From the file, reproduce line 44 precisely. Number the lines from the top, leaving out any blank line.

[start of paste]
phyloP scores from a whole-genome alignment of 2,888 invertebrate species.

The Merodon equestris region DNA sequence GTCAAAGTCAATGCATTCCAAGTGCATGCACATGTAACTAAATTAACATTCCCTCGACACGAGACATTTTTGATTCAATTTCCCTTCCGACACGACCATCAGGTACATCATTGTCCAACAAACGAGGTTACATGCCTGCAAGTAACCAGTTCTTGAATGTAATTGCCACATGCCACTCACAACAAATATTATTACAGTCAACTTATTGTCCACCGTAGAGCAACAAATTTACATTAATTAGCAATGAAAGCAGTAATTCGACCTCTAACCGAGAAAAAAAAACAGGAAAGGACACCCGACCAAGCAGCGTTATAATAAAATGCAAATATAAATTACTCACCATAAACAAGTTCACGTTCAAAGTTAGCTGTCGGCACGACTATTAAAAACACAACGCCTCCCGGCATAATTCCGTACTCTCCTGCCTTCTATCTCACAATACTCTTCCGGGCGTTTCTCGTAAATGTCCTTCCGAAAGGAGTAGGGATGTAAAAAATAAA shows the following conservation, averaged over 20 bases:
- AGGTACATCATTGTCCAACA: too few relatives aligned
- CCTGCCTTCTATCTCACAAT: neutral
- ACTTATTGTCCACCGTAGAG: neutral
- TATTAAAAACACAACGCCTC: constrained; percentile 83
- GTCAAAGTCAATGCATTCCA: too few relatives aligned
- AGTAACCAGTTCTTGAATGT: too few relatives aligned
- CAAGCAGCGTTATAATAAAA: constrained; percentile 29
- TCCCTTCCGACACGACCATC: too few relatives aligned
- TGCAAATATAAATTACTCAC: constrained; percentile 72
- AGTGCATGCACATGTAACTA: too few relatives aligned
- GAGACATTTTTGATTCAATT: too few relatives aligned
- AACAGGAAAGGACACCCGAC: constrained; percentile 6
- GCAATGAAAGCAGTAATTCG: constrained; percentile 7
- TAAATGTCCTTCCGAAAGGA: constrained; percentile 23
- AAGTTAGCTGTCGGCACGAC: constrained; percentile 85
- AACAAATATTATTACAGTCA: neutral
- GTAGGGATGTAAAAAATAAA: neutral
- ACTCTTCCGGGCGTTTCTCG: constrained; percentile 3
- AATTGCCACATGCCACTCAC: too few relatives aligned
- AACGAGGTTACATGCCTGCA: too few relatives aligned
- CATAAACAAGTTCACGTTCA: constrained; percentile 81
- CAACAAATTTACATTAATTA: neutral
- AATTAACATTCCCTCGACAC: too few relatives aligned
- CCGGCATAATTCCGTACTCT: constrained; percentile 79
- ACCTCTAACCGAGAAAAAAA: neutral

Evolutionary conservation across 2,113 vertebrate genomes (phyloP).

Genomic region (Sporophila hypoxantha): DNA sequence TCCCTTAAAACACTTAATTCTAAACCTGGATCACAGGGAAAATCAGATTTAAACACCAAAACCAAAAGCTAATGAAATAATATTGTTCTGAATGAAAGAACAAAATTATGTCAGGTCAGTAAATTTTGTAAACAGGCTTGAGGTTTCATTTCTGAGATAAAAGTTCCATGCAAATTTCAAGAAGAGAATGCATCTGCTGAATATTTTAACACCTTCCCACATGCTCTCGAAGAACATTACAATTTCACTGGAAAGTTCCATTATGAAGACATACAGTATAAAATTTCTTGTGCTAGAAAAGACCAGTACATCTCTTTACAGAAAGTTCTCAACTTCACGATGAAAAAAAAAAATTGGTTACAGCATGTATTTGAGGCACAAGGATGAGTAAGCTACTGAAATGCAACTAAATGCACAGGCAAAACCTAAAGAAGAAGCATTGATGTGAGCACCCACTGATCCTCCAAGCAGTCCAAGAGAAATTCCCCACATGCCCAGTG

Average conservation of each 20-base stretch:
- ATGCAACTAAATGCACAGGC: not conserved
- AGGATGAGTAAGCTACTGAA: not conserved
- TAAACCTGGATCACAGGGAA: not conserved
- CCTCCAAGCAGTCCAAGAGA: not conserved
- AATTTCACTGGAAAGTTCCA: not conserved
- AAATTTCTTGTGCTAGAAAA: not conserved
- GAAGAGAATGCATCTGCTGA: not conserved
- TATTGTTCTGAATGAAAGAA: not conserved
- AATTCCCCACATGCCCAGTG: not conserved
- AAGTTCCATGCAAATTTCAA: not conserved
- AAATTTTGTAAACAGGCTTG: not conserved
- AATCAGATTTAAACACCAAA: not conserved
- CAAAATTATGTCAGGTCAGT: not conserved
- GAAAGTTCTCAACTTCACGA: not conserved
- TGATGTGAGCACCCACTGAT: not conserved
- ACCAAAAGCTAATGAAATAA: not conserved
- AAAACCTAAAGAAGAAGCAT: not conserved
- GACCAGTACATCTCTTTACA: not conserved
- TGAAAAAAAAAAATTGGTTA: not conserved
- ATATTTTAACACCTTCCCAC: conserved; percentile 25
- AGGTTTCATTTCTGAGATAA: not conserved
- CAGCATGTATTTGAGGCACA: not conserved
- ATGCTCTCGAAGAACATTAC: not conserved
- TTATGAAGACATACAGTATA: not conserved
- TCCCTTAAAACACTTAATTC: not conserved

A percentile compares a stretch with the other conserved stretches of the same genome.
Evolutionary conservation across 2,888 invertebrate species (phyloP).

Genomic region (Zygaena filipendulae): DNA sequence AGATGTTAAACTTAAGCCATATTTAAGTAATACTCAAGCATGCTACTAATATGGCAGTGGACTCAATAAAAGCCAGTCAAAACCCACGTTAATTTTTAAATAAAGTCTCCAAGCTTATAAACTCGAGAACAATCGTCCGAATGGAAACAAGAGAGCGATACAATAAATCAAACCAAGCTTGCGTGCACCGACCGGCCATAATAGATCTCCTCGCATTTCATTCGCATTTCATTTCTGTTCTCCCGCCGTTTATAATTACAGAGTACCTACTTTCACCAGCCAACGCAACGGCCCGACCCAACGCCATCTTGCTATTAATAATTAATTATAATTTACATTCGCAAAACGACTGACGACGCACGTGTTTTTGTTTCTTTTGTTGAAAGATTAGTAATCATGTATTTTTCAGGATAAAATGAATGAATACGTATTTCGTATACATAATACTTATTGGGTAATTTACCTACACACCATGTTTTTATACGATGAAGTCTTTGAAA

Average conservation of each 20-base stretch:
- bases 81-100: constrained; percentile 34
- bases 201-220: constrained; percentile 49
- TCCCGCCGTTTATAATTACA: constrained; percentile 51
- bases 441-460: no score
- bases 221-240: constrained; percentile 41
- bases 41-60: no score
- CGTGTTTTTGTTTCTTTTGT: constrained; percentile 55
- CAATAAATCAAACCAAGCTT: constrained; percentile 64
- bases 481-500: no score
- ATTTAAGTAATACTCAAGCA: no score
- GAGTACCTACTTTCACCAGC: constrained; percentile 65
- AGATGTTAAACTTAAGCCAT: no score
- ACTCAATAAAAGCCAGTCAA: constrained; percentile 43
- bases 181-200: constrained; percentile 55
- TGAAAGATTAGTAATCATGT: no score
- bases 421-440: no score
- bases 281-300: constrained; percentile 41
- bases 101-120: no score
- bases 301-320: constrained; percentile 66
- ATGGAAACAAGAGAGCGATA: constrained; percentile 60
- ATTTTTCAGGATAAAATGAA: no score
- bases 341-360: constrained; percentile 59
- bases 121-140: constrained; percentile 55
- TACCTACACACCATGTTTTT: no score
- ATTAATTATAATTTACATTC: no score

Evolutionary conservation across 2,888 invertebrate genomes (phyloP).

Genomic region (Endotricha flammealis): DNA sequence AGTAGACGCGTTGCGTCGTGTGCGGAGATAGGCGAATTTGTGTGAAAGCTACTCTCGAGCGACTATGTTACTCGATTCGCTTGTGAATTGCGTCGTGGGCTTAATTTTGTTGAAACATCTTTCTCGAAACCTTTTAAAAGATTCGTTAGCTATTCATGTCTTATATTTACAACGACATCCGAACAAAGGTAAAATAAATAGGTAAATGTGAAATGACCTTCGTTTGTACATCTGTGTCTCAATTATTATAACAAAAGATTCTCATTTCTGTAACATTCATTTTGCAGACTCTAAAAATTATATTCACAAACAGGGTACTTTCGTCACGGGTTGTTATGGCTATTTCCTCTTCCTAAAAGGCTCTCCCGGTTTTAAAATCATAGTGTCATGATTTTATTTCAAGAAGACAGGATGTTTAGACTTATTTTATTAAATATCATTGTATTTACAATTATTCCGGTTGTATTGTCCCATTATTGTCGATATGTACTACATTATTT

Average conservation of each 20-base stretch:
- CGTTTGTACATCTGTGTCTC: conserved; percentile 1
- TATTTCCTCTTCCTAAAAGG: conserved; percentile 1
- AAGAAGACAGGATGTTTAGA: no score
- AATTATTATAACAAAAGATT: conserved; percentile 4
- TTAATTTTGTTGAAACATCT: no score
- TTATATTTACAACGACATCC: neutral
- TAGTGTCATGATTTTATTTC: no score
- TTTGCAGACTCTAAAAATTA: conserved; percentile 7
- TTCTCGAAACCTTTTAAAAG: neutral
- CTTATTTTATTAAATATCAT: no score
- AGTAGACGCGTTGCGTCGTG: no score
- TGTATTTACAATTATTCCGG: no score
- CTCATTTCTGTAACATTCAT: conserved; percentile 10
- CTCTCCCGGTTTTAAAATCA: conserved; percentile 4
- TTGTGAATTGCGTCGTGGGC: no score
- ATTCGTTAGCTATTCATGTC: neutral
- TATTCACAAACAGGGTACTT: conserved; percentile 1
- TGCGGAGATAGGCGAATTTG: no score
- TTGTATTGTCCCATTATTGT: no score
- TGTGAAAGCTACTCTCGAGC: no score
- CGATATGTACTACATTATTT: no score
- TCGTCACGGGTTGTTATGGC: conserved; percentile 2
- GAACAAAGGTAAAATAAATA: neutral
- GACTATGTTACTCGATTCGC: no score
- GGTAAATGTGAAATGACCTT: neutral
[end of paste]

- GAAAGTTCTCAACTTCACGA: not conserved